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I was able to complete the problem, but I would like to improve my code and make it more idiomatic.

Here is the challenge description:

Problem 7 - 10001st prime

By listing the first six prime numbers: 2, 3, 5, 7, 11, and 13, we can see that the 6th >prime is 13. What is the 10 001st prime number?

http://projecteuler.net/problem=7

Here is my code:

let isDivibleBy num denum = num % denum = 0
let isPrime x previousPrimes = not (Seq.fold (fun acc y -> (isDivibleBy x y) || acc) false previousPrimes)
let getPrime n =
    let rec getPrimesInternal count num previousPrimes =
        match count with
        | 0 -> previousPrimes
        | _ -> let prime = isPrime num previousPrimes
               match prime with
               | true -> getPrimesInternal (count - 1) (num + 1) (num::previousPrimes)
               | false -> getPrimesInternal count (num + 1) previousPrimes
    match n with
    | n when n <= 0 -> 0
    | n -> List.head (getPrimesInternal (n - 1)  2 [2])


[<EntryPoint>]
let main argv = 
    printfn "%i" (getPrime 10001)
    0 // return an integer exit code

One of the major problem I would like to address is performance. An easy way to improve the performance would be to stop the fold when a prime number is found, but I couldn't find the appropriate technique or function.

Updated version of code:

let isPrime n =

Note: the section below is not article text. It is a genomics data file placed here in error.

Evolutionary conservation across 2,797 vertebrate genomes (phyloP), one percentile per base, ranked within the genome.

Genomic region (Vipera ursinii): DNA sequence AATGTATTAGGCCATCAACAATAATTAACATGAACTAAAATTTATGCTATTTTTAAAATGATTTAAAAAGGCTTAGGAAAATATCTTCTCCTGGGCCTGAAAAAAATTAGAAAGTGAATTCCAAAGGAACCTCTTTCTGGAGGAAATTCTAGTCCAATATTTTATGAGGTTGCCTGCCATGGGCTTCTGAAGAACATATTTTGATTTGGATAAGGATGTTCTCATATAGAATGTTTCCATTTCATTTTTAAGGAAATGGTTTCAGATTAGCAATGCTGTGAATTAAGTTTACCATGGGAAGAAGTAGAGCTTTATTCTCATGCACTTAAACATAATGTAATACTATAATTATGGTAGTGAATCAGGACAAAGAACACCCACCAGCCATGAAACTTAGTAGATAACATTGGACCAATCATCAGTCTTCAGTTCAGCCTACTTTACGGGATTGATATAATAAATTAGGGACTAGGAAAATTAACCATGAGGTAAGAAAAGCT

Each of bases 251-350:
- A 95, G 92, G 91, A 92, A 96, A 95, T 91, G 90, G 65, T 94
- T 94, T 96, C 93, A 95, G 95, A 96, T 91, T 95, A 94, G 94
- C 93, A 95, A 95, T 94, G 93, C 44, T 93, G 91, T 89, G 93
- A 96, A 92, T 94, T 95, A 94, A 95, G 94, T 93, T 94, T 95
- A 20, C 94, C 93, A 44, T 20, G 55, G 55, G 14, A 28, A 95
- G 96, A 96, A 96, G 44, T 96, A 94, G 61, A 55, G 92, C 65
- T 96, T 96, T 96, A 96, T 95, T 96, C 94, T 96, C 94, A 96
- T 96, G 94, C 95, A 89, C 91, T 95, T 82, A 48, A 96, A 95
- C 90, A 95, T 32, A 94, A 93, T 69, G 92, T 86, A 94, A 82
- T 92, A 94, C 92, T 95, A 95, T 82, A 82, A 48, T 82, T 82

match n with
    | _ when n < 2 -> false
    | 2 -> true
    | _ when n % 2 = 0 -> false // even numbers greater than 2
    | _ -> // odd numbers greater than 2
        let limit = int(sqrt(float(n)))
        let rec check i =
            i > limit || (n % i <> 0 && check (i + 2))
        check 3

let getPrimes n = 
    let rec getPrimeInternal found i = 
        if found >= n
        then []
        else 
            if isPrime i
            then i::getPrimeInternal (found + 1) (i + 1)
            else getPrimeInternal found (i + 1)
    getPrimeInternal 0 2

let getPrime n = 
    Seq.last (List.toSeq (getPrimes n))

[<EntryPoint>]
let main argv = 
    printfn "%i" (getPrime 10001)
    0 // return an integer exit code
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One of the major problem I would like to address is performance.

When thinking about performance, the first question you should ask yourself is: could I use a better algorithm? Turns out there are better algorithms for generating primes, though they would be more difficult to implement (especially since they find all primes up to a certain number, which is not the same as finding the n-th prime).

It's probably not worth it in this case.

An easy way to improve the performance would be to stop the fold when a prime number is found

You can use Seq.exists for that, which will also make your code simpler:

let isPrime x previousPrimes = not (Seq.exists (isDivibleBy x) previousPrimes)

(I'm using partial function application instead of a lambda, to make the code shorter.)


Other notes:

let isDivibleBy num denum = num % denum = 0

I think this function should be called isDivisibleBy.

match prime with
| true -> …
| false -> …

This is what if is for.

 getPrimesInternal count (num + 1) previousPrimes